Further, the reference voltage is received from the gate of transistor M1 therefore on substituting for current I in the expression of gate to source voltage of the transistor M1 we get the following expression for reference voltage.
V_{gs1}=(2/(β_{1}*R))*(1−1/√K)+V_{th1 }
In the above expression the first term has a positive temperature coefficient whereas the threshold voltage V_{th1 }has a negative temperature coefficient indicating that the voltage V_{gs1 }has negative temperature coefficient. On differentiating voltage V_{gs1 }with respect to temperature the following expression is obtained:
∂V_{gs1}/∂T=−(2/(β_{1}*R))*(1−1/√K)*((1/R)*(∂R/∂T)+(1/κ_{n}(T))*(∂κ_{n}(T)/∂T))+∂V_{th}/∂T
The above equation shows that V_{gs1 }can be temperature compensated to the first order.
We now discuss improving the Power Supply Rejection Ration (PSRR) of the current reference circuit. The variation in the current I in the any one of the branches of the PTAT circuit with respect to change in supply voltage Vdd can be written as:
Δi/ΔV_{dd}=(1/r_{ds4})*[1/(G_{m2}*r_{ds4}*(1/g_{ml}))−g_{m4}*(1/g_{m3}))
Where the legends used in the equation have their commonly understood meaning. In some of applications the power supply rejection given by the above expression increases to a prohibitively large extent and is not desirable. To reduce the effect of power supply variation, the current device is provided with a differential amplifier as shown in FIG. 5. The circuit shown in the FIG. 5 forms a complete PTAT using circuit 1100 block of FIG. 3.
FIG. 5 has a differential amplifier comprising transistors M5, M6, M7 and M8. Transistors M5 and M6 are the input transistors that receive inputs at their control terminals from the drains of transistor M1 and M2 of the current device. Transistors M7 and M8 are current mirror transistors of the differential amplifier. The output of the differential amplifier is connected to the control terminals of the current controlling transistors M3 and M4 of the current device. The operation of the circuit is as follows:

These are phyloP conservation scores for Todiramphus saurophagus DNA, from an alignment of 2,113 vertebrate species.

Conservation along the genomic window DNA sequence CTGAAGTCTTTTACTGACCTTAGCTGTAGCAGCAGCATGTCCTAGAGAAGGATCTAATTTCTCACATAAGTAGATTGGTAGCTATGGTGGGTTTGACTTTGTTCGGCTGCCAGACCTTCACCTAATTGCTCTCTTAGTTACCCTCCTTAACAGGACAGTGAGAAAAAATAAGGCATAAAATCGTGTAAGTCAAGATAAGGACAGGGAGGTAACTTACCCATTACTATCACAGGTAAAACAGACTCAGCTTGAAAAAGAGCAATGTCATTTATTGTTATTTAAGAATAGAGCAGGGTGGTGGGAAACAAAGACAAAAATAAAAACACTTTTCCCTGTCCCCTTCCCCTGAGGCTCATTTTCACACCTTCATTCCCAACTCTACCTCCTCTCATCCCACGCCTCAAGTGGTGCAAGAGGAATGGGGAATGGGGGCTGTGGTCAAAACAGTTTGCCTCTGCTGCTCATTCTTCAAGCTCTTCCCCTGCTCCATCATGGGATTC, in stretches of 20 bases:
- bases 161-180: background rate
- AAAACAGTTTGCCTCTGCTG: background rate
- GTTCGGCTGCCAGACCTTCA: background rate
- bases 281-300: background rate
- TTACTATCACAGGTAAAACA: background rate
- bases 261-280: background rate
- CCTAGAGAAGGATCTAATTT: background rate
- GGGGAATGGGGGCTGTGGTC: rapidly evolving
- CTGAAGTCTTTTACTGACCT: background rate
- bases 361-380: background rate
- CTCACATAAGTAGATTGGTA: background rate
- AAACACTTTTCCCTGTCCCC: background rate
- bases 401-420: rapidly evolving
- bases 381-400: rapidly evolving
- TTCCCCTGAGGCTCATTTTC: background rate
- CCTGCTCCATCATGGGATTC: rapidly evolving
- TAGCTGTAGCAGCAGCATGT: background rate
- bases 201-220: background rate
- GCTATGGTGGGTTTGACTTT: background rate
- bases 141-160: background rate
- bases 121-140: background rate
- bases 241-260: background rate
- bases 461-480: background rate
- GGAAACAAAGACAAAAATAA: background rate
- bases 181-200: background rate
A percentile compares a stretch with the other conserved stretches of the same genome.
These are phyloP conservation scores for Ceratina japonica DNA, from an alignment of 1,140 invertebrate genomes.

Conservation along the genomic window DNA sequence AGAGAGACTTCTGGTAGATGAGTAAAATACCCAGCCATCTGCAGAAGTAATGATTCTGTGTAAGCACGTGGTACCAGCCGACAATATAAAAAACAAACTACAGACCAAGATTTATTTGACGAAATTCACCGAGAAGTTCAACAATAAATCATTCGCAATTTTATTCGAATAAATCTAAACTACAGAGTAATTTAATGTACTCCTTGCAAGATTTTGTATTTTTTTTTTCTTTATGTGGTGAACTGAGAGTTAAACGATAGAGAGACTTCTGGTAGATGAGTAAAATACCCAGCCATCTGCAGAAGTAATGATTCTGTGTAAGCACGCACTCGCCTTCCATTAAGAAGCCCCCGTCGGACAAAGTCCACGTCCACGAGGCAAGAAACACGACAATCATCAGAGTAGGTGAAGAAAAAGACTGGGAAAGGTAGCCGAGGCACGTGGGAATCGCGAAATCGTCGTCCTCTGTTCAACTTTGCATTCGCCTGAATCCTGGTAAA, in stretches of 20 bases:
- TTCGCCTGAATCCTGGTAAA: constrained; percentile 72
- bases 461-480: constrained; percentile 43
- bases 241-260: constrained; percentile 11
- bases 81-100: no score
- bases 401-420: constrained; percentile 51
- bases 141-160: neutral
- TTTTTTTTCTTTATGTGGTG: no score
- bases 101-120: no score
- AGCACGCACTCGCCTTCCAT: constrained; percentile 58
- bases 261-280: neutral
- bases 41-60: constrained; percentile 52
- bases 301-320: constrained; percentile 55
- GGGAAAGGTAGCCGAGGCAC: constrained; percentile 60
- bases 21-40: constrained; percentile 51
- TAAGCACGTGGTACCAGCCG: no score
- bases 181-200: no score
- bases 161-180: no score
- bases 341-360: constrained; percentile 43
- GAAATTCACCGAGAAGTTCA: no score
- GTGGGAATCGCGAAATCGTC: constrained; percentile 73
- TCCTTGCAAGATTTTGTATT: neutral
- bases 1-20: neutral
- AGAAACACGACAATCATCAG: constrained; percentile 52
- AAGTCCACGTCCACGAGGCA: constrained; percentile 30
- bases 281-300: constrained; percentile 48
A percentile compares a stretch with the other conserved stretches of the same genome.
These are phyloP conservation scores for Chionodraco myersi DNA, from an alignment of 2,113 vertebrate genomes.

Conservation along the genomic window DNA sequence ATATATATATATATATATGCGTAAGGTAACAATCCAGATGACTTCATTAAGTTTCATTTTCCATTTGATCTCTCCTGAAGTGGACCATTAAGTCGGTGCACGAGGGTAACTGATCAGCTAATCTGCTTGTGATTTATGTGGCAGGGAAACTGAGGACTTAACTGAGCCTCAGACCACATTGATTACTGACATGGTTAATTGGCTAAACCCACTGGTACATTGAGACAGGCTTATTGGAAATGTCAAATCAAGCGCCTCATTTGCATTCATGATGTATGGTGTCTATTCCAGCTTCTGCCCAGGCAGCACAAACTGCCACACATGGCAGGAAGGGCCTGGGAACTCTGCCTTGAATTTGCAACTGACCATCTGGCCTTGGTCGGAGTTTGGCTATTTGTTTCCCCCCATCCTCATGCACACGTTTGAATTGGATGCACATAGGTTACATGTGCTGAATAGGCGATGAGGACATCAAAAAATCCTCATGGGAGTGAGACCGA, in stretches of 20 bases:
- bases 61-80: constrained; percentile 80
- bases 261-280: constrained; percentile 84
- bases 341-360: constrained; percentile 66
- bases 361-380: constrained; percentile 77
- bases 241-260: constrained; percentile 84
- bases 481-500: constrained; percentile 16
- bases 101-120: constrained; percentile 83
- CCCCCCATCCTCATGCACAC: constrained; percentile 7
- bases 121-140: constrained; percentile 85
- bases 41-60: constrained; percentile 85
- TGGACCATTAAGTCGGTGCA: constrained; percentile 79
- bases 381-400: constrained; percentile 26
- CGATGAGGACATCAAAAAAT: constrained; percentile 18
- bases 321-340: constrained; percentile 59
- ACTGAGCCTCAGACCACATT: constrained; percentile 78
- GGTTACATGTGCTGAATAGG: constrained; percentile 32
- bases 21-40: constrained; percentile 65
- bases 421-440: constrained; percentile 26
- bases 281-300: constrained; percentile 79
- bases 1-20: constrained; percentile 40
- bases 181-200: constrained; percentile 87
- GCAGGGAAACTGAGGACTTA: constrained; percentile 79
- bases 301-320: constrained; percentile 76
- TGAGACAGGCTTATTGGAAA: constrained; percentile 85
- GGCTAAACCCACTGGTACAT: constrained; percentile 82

The differential amplifier receives inputs from the current device and a proportionally amplified output is fed to the current device which forces a current to flow through the transistor M3 and M4 which keeps the drain of said transistors at the same voltage level.
For this circuit the PSRR equation reduces to
Δi/ΔV_{dd}=(1/g_{ml})/(A*g_{m2}*r_{ds2})
Where A is the gain of the differential amplifier. Often this circuit is provided with a charge tank connected to the output of the differential amplifier for starting up the circuit operation.
FIG. 6 shows a current device according to the present invention. The current device is the same as the current device shown in FIG. 4 except the resistor R has been replaced by transistor Mt. This circuit has MOS transistors M1a, M2a, M3a M4a and Mt. Transistors M1a and M2a have a common gate connected to the drain terminal of the transistor M1a, similarly transistors M3a and M4a have a common gate terminal connected to the drain of transistor M3a. Transistors M3a, M2a and Mt are connected in series between supply and ground and transistors M4a and M1a are connected in series as shown in the figure. The control terminal of transistor Mt is supplied with a predetermined voltage that has a predetermined temperature coefficient so that the transistor operates in a predetermined operating region of its characteristics.
The function desired from transistor Mt is to provide a controlled resistance. The transistors show resistive properties in the linear region of its characteristics. If the transistor Mt can be supplied with a gate voltage such that it remains in the linear region of operation then transistor Mt will serve the same purpose as resistor R in FIG. 4. The advantage that is achieved by doing so is that such an arrangement will provide better controllability and first order temperature compensation.
Consider the voltage supplied at the gate of the transistor Mt has a profile similar to that derived for V_{gs1 }of FIG. 4, has positive temperature coefficient and is sufficient to keep the transistor in the linear region of the operation and is denoted by V_{triode}:
V_{triode}=(K1/(R*β)+K2*V_{th})
Further, for a transistor the effective resistance in the linear region R_{lin }can be written as
R_{lin}=1/(β_{t}*(V_{triode}−V_{th}))
On substituting for V_{triode }and R_{lin }in the current equation derived in the previous section, the following current equation is obtained.
I=(2/β_{1})*(β_{t}*(K1/(R*β)+(K2−1)*V_{th})^{2}*(1−1/√K)^{2 }
Since
β=κ_{n}*(W/L)
then the current equation reduces to:
I=(2/(κ_{n}*(W/L)_{1})*(κ_{n}*(W/L)_{t}*(K1/(R*κ_{n}*(W/L))+(K2−1)*V_{th})^{2}*(1−1/√K)^{2 }
On rearranging the above equation:
I=(2/(W/L)_{1})*((W/L)_{t}*(K1/(R*√κ_{n}*(W/L))+(K2−1)*V_{th}*√κ_{n})^{2}*(1−1/√K)^{2 }